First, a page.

Superior Court Judge Brian Stern ruled against the Town of North Kingstown in nearly every respect in the case over the town's decision to unilaterally impose a new 24-hour shift schedule on firefighters in March 2012.On Monday,
On Tuesday, the town's labor lawyer, Dan Kinder, submitted this assessment of the ruling to town officials:
The court's decision is no surprise. The Labor Board adopted Judge Stern's prior decision in its decision. Now, Judge Stern has upheld that decision, again. The Supreme Court, however, has stayed Judge Stern's prior decision, and Judge Stern has stayed this decision, pending further consideration by the Supreme Court.
The decision to uphold the Labor Board is at odds with several important earlier decisions of the Rhode Island Supreme Court and the U.S. Supreme Court.
The decision sets up the firefighters' union as a branch of government that can veto the lawful actions of a municipal government, taken to protect all its citizens in time of economic crisis. The only precedent for this view is a 20-year-old decision of the State Labor Relations Board. The Supreme Court has said that labor board decision is wrong. The Town Council believes that this decision is contrary to the Rhode Island Constitution, and contrary to the North Kingstown Charter, as ratified by its citizens and adopted by the legislature.
The town bargained thoroughly and in good faith in an effort to gain agreement with the union to reduce the costs of the fire department's operations. All decisions of the National Labor Relations Board and of the Rhode Island Supreme Court and the US Supreme Court support the Town in this. The decision's conclusion that a sovereign government does not bargain in good faith when it tells a union it must act to protect its citizens and then bargains for months over the ways and means by which it will do so is novel and unprecedented. It is also contrary to established decisions of the Supreme Court.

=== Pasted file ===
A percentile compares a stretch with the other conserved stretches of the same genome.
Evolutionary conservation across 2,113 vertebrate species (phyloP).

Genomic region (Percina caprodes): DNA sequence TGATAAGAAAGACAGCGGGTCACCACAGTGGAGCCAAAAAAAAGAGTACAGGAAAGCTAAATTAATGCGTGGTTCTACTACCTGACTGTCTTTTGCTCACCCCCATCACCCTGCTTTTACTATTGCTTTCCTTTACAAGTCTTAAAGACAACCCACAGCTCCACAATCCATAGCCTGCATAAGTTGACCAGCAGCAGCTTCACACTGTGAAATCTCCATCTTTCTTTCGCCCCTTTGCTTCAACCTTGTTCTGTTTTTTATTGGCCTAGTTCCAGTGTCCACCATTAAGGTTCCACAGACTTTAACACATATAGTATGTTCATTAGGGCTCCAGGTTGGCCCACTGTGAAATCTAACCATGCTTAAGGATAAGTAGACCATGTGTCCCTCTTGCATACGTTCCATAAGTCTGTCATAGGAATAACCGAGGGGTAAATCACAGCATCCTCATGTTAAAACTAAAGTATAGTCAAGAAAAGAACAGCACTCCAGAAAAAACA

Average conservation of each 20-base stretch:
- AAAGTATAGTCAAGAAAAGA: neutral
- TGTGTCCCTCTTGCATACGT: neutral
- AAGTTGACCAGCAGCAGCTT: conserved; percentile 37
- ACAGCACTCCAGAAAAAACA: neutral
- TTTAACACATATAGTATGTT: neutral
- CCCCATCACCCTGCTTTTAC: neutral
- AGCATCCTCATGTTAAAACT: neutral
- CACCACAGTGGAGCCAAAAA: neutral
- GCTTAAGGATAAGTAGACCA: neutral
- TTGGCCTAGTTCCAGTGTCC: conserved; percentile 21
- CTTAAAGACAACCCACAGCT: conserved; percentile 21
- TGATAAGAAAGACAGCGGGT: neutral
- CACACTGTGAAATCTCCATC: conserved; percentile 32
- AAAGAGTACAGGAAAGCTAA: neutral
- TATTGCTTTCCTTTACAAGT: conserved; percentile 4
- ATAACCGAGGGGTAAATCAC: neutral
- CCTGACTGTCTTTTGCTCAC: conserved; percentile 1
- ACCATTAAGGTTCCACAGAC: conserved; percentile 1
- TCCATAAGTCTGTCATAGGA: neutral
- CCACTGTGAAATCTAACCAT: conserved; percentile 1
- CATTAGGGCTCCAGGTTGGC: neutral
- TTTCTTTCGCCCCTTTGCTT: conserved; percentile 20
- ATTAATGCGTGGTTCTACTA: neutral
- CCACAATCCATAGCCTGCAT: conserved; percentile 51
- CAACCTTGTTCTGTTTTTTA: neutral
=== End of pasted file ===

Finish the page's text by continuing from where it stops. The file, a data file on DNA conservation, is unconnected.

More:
Remember that all this to do is about the town's adoption of an organizational structure for its fire department that is the same as what the overwhelming majority of fire fighters in America enjoy. The Town's costs for fire fighting, like most Rhode Island communities', are far higher than the rest of the nation. Three consecutive Town Councils concluded that this had to change. It was simply unaffordable.
The Town has offered repeatedly to bargain with the union, and offered to make changes to the firefighters' schedules if they didn't like the one they have worked for the last two years. The union's response? Pay us $2million first, and then maybe we can talk. No other Town union has refused to help with the financial crisis that began in 2008.
Both the union and the Town have retained experts in the past. The one thing all agreed on was that the current work schedule in the fire department is safer than the old one was.
The Superior Court decision invites an appeal to the Supreme Court. The Town Council will consider filing an appeal soon. In the meantime, pursuant to the order of the Court, the firefighters' work schedule, and the 10% salary increase they received two years ago, remain in effect.
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